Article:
There weren’t many villages along the way and since I was drinking a lot of water I needed a place to fill up. I came by a small village and asked a man I met for water. He gave me a bucket and pointed towards a well. Taking water from a well was a first for me on this trip, but I really needed water and didn’t have any other choice. That evening I thought I would sleep in my tent out in the desert, but in the distance I saw a tower and pushed on in hope that there would be a village there. And there was one and when cycling in I met two friendly bee keepers and one of them invited me in to sleep in his house. He didn’t speak a word of English and when I parked my bike by his house and sat down outside he went away and didn’t come back until 1,5 hour later. So I was sitting there watching the village life. People getting water from the well, arriving with donkeys pulling there carriage and all the noise from the animals around. It was relaxing sitting there as the sun set.
Eventually the man came back with his family, his wife and four little boys. But after a we sat by the train station that was right next to their house they went away again and told me to wait for them. One of their neighbors came by and invited me in for tea. But a cup of tea turned into a dinner and when the other man came back I was in the middle of a meal. But since he was so kind to invite me to begin with I couldn’t just leave even if the neighbors wanted me to stay with them instead. We walked down to the place where they kept the bees where his two uncles where. And they had been drinking one to many vodkas and I think that even if I could speak Turkmen fluently I probably wouldn’t be able to understand what one of them was saying.
It was now Saturday and my last day in my transit visa. I had about 60 km left to Turkmenabat and after that a bit more to the border. Once I reached Turkmenabat I had to ask a couple of times for the right way since they don’t have that many signs in Turkmenistan, I saw just a few during my five days there. I was longer then I had thought to the border and by the time I was there I had cycled 100 km during the day. The Turkmenistan side was fairly quick even if there are many people who need to see our passport. Luckily there where one soldier who spoke a little English and could help me fill out the customs paper since they didn’t have it in English. At the Uzbek side it took longer and in a little warm house I had to fill out more customs papers and show my passport three different times before I could continue to the customs house which was packed with people. And everyone tried to get through the metal detector at one. Eventually a fight broke out and the soldiers had to break it up. By then I was just sitting on a chair watching the madness. But it has its advantages being a tourist and a customs worker came up to me, looked at my papers and let me go. It was a relief to be in Uzbekistan where I had a 30 days visa and didn’t have to hurry at all. But I was tired after cycling 100 km and crossing the border. But I still had a bit left to a town where I planned to find somewhere to stay.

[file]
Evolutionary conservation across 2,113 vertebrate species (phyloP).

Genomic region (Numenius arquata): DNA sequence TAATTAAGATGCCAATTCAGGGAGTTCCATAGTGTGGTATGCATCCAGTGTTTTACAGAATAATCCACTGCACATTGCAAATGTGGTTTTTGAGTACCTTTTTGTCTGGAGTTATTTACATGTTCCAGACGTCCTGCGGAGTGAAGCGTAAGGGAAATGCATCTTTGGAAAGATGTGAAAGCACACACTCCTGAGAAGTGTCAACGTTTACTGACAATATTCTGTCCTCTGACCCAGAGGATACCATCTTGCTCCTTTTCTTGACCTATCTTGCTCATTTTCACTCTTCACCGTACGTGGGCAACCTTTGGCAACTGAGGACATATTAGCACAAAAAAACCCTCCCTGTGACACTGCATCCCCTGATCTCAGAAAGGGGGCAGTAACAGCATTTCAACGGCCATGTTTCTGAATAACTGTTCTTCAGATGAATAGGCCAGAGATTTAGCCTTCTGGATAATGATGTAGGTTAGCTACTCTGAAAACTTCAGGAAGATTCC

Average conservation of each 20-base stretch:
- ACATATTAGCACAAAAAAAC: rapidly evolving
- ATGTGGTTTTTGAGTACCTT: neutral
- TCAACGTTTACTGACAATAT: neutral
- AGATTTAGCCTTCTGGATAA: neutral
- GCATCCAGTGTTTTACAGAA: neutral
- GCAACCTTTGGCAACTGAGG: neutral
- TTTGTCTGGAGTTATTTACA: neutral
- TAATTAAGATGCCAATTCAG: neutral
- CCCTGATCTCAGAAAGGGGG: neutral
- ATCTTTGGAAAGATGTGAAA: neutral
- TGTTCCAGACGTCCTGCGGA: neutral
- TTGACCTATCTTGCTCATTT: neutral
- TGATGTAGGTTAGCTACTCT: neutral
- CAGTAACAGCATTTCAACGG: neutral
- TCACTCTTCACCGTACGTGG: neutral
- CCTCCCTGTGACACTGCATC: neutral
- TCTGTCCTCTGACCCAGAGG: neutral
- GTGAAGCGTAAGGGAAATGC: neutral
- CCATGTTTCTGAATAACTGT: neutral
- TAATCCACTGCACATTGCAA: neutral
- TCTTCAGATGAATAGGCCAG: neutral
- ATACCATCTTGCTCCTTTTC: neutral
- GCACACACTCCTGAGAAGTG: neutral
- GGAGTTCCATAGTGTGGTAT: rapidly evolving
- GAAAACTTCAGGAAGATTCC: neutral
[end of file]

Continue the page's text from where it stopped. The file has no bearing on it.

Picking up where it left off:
When I arrived there the sun was setting and at the first places I asked at they just told me to continue on the road to a hotel. And some guy’s even wanted me to load by bike in their taxi and that they would drive me 80 km to Bakhara. I had to say no many times and eventually just cycle away since they didn’t seem to understand that I didn’t want to take a taxi to Bukhara. When I arrived in in the little town of Alat a man waved me down and invited me in for tea. It turned out to be a birthday party for his sister and we ate a great meal and they let me sleep there for the night. The next morning wasn’t so good and I woke up feeling ill, and after trying to eat a little breakfast last night’s dinner came back up. After that I felt better and after resting for two hours I thought I could continue on cycling. But I didn’t get very far and asked for a hotel in the next town. I was told there would be one a little further on and after a while I arrived at a motel. It looked like it was closed and when I stopped outside I was met by a man who told me that the place was under construction. I explained my situation and he was kind to let me stay in a little house next to the motel. It was a small warm room filled with flies, but I was happy to have a place to rest and access to a bathroom that would be used frequently. The guys there where really helpful and checked up on me and brought me water. And this time it was bottled water and not some water from a well out in the desert which probably was the cause for my stomach problem. And when thinking back at it I don’t know why I was so stupid to not use the water purifying pills that I have in my bag. A lesson learned for the next time I’m in that situation.
I could keep down a little dinner and some breakfast in the morning. So I felt like I could continue the 60 km to Bukhara to get a hotel room where I could really relax. So off into the wind again and I was going really slowly since I didn’t have that much energy in my legs. But after many breaks along the way I made it here and managed to get a good price on a room with air-condition and my own bathroom. My stomach is still not okay and I’m planning to stay here until I’m 100% and ready for the road again. And I’m really looking forward to going east to the mountains since I feel I have had enough of desert for a while.